Message to Internet Venues: Stop the Internet Death Threats and Deliberate Attempts to Incite Violence


I’m going to do something that I said I would not do.

Less than 24 hours ago, I was involved in a behind-the-scenes discussion of the vile reactions to the Hobby Lobby decision that were taking place on the internet. I said — and I meant it — that I was not going to write about this trash.

The reason? Satan brought this beast to life, and I, for one, don’t want to feed it.

Now, I’m going to do a 180 and do that thing I said I wasn’t going to do. I am going to talk about the satanically-inspired things being said.

The reason?

I read a call for help from Jennifer Lahl, founder and president of the Center for Bioethics and Culture Network. I have worked with Mrs Lahl on legislation. She is publicly involved in fighting commercial egg harvesting and surrogacy. Evidently, Mrs Lahl has been receiving what amount to death threats.

I’ve decided to write about these threats. I can’t let this go unchallenged.

There were, at least in some dirty little corners of the internet, comments directly inciting violence against Hobby Lobby. What I saw was one person after another calling for specific acts of violence.

I want to make this clear. These were calls to commit crimes of violence against this business. They were explicit and repetitive. They were direct calls to do violence with specific types of violence being named. Every action these commenters were calling for was both a felony in itself and potentially murderous to large numbers of people.

The threats directed against Jennifer Lahl were also explicit. In fact, they were even more explicit, naming the weapon and the method. They were implied death threats, made in graphic terms.

One thing I learned a long time ago is that you have to take people at their word about these things. Words precede actions. My advice to the police is that if anything happens in either of these situations you already have your “persons of interest.” Just look at the people making these threats.

Slander and personal excoriation have become so rife in our society that we no longer recognize them for what they are. We’ve gotten to the point that we think this kind of verbal debauch is normal. Are death threats and calls for violence against persons the downward trend toward a new normal?

I am writing this post to call on other bloggers and people who publish on the internet to accept that they are responsible for what they allow on their publications.

I am not talking about a random comment that got through by accident. I am referring to one call to commit violence, one death threat, after another. If your outlet has become a venue for issuing calls to commit crimes of devastating violence, you need to do something about it. 

Do not wait until a tragedy occurs and then make sanctimonious statements to the press to excuse yourself. Because if that happens, I, for one, won’t be buying it.

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  • hamiltonr

    It’s out there all over the internet Almario. No idea of the jurisdiction or anything else. The web vendor, however, has the full info.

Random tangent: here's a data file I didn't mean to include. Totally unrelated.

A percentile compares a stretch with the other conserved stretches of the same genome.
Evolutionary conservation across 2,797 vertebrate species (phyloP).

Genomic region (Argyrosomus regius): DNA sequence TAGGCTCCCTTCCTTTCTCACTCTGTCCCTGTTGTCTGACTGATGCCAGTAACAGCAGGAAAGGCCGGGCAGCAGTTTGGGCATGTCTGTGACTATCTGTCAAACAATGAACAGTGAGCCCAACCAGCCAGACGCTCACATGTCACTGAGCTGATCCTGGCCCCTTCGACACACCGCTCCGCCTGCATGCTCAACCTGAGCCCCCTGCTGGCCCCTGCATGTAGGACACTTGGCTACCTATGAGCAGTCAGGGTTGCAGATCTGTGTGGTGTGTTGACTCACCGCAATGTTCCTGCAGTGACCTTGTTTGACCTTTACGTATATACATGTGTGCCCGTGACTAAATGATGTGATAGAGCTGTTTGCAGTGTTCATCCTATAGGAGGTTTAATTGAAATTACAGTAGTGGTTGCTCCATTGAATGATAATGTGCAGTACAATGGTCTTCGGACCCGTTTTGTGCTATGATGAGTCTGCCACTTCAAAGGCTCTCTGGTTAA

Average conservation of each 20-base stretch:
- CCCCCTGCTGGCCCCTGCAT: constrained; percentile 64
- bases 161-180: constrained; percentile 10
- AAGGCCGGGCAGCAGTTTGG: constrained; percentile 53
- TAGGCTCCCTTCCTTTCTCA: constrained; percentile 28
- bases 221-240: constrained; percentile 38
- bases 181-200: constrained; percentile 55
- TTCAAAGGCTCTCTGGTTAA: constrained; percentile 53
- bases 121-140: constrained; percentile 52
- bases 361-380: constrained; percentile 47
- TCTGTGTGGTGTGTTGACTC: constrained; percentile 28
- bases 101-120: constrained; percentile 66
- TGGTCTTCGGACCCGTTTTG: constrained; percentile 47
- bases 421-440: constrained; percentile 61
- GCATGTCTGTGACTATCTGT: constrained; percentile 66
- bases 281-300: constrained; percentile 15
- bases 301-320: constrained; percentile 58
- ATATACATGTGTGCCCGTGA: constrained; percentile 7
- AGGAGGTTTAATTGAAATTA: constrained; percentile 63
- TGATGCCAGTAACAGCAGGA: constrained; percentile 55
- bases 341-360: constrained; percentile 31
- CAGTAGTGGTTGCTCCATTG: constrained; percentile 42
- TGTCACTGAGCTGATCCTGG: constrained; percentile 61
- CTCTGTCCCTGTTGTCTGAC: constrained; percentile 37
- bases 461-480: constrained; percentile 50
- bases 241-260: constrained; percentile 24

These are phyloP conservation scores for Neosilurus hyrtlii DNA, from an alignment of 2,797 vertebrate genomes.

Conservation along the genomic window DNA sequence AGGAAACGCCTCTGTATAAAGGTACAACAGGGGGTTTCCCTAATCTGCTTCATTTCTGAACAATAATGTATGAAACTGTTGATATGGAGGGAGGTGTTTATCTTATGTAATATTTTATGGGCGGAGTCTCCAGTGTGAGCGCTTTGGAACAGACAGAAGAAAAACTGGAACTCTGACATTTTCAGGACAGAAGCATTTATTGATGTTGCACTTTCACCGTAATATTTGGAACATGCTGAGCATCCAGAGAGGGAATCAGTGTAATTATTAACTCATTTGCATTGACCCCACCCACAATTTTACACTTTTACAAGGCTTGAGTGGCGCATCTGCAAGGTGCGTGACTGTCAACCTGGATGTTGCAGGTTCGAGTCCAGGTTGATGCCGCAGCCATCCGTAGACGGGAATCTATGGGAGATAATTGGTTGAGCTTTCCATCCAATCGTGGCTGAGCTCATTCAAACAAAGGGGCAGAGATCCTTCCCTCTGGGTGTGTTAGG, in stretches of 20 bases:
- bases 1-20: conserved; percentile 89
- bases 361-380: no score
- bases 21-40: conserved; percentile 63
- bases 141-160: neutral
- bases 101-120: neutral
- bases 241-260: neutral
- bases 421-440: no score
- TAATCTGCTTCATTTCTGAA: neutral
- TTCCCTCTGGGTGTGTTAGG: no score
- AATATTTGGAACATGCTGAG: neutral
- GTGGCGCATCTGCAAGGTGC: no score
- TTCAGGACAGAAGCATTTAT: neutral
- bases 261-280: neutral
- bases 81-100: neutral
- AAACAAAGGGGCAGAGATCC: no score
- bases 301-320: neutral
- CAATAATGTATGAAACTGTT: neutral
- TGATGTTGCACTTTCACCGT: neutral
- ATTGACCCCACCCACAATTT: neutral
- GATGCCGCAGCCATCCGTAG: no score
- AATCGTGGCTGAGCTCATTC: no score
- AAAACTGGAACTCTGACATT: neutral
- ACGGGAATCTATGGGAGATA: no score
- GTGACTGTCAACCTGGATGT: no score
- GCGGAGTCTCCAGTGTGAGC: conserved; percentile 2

• Almario Javier

    Most police departments in major cities have High Tech units. Contact your local police station, which you can find in your Yellow Pages and they’ll direct you to them.

    • Manny


    • Fabio Paolo Barbieri

      Is that so? You are lucky. I recently was the target of a determined attempt to defraud me via the internet. I kept the fraudster talking while I tried to involve the British police (I live in London). They weren’t interested. So I ended the correspondence with the fraudster with an e-mail that began: “You are a filthy crook and a *** of a w****; and you are also a lot luckier than you deserve…”

  • Lark62

    I completely agree with Ms. Hamilton’s post. But this is not a “those other people are evil” situation. This is a human issue, and both religious and non-religious humans participate in this evil behavior.

    The threats of violence are wrong, but atheists are frequently on the receiving end. This is especially true when students stand up and say they want to attend school without praying to someone else’s god. Jessica Alquist of Rhode Island needed police protection due to explicit threats of rape and murder. Other people have found family pets killed.

    All of us have a responsibility to fight for civil public discussion. All of us need to defend not just those who say things we agree with, but those we think are wrong.

    • oregon nurse

      I think you misunderstand me to be speaking about all those who disagree with the decision. That is not what I said. There is a distinct difference about the kind of people I’m referring to.

      • abb3w

        I believe Lark’s point may be a point on the lines of Matthew 7:3-5. While there does seem to be a distinct difference, it’s not that they’re Satanists. Historically in the US, the disproportionate source of such threats is not the satanists and libertines; rather, it appears that some holier-than-thou “Christians” are disproportionately inclined to threaten and/or smite those they perceive as transgressors against propriety.

        Ms. Hamilton seems to be indicating those expressing an inclination this sort of behavior should not be given friendly harbor, regardless of whether they are aggressive against Christians or whether they are Christians aggressive against others.